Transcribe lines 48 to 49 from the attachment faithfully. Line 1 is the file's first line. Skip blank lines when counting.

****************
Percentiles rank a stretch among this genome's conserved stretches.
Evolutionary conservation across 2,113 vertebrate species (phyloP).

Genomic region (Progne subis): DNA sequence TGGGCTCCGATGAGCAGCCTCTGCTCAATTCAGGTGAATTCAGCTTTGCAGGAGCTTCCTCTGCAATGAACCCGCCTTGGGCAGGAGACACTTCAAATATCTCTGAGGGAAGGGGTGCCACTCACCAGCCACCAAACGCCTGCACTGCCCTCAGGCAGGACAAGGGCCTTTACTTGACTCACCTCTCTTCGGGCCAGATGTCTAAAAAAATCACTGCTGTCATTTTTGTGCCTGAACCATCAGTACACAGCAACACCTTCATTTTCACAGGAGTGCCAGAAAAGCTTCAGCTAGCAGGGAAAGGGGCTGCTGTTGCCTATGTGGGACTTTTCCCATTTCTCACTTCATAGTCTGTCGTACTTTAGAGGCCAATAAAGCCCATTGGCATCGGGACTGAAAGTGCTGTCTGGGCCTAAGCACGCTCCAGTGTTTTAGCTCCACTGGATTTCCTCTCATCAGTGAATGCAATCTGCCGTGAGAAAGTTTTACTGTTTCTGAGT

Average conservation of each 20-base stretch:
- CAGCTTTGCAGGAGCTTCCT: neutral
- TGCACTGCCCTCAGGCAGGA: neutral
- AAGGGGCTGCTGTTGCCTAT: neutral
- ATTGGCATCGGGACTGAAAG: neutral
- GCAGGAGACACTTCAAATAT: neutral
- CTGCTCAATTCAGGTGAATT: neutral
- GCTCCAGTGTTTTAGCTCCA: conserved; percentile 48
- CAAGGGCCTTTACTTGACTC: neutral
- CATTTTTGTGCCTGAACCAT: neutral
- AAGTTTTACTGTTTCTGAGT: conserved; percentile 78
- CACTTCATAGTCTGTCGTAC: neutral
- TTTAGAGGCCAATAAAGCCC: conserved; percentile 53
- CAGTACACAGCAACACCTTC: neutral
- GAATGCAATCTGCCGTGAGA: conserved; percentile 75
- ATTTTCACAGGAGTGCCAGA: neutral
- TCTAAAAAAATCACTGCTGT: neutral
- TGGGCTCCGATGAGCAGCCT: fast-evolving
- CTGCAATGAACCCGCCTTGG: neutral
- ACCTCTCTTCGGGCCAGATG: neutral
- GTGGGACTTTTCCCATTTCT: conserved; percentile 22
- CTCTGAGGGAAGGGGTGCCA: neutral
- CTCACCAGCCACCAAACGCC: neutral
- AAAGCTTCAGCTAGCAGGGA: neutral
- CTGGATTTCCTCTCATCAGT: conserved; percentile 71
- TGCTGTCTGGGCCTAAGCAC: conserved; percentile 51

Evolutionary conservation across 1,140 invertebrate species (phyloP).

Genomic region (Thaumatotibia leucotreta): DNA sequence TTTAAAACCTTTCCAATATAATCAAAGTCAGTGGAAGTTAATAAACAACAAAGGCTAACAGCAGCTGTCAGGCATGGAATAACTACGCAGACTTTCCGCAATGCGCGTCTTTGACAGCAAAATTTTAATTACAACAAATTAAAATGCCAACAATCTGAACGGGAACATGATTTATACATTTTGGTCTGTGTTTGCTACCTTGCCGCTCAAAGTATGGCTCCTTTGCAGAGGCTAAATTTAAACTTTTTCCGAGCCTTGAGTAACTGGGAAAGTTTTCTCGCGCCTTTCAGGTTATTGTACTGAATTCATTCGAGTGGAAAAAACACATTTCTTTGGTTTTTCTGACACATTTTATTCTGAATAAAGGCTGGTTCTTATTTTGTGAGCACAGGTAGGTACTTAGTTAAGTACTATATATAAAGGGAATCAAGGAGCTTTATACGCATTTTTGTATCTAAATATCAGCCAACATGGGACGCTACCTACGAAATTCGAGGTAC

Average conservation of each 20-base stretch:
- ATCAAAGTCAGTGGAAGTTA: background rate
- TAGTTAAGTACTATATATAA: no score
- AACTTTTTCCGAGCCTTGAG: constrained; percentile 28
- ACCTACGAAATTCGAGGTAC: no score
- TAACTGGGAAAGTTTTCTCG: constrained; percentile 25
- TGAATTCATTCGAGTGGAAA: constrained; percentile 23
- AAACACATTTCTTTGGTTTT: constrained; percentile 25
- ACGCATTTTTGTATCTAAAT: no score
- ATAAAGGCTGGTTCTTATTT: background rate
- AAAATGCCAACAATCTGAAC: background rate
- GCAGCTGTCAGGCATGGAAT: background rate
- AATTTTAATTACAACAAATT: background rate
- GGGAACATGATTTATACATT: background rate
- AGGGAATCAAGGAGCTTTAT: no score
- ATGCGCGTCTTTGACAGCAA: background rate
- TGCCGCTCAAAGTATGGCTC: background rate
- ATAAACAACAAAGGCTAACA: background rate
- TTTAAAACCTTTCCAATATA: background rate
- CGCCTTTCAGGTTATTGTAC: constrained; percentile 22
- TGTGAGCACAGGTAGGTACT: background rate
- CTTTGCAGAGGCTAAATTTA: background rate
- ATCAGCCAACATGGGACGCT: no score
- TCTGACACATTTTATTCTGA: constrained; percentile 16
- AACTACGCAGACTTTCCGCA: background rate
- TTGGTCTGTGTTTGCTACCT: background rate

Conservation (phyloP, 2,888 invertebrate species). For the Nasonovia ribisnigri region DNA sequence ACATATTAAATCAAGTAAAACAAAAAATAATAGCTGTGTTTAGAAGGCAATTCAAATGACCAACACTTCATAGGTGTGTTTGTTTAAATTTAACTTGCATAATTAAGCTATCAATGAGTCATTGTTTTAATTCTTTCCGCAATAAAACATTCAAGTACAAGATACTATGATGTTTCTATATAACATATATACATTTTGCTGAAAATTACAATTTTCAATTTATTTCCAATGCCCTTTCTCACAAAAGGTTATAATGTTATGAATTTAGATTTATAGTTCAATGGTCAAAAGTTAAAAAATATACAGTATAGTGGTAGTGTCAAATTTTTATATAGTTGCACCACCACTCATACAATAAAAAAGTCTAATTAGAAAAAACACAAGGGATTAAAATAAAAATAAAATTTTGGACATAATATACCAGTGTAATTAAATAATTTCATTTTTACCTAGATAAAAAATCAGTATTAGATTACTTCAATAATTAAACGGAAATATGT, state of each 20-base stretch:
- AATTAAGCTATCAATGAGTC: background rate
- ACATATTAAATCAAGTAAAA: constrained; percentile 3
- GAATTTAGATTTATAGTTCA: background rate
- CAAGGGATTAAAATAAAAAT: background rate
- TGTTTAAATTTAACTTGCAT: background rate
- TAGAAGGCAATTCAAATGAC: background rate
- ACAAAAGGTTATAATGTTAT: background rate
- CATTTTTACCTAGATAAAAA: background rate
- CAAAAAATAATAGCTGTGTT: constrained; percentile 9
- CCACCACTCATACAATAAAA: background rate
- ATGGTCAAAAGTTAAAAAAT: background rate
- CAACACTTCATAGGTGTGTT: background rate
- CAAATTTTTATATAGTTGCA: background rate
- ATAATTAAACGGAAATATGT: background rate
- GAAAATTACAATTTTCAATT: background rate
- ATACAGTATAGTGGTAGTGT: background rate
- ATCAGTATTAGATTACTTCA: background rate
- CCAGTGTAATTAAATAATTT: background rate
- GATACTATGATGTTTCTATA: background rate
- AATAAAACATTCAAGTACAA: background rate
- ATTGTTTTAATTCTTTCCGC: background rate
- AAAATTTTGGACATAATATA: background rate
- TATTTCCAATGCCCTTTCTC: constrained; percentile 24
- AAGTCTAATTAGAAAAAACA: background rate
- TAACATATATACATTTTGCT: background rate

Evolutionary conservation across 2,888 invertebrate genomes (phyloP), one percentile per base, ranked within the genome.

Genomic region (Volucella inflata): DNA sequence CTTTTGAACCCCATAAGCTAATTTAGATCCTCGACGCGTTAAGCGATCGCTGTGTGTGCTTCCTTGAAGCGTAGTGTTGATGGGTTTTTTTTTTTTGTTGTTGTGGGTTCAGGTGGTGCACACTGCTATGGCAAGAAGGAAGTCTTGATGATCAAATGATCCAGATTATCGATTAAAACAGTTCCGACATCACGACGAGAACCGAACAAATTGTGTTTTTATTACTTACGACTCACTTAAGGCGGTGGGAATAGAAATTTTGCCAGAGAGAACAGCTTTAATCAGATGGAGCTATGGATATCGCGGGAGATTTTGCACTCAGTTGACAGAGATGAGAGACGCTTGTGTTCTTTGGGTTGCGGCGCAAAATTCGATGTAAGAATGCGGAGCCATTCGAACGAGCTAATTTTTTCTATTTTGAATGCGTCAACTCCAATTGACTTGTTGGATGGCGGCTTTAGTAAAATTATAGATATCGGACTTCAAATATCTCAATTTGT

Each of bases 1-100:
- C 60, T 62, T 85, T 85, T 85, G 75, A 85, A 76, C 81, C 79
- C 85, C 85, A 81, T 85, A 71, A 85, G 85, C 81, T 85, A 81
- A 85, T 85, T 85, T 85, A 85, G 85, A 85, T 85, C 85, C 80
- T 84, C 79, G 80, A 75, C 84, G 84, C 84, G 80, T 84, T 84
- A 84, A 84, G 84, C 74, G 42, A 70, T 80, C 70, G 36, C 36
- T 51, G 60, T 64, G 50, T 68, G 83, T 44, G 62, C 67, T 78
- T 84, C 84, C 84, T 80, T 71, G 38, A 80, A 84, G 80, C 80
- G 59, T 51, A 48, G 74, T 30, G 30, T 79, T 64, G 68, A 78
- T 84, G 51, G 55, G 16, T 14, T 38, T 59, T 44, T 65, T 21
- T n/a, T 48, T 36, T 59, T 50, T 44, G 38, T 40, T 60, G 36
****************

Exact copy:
- TGCCGCTCAAAGTATGGCTC: background rate
- ATAAACAACAAAGGCTAACA: background rate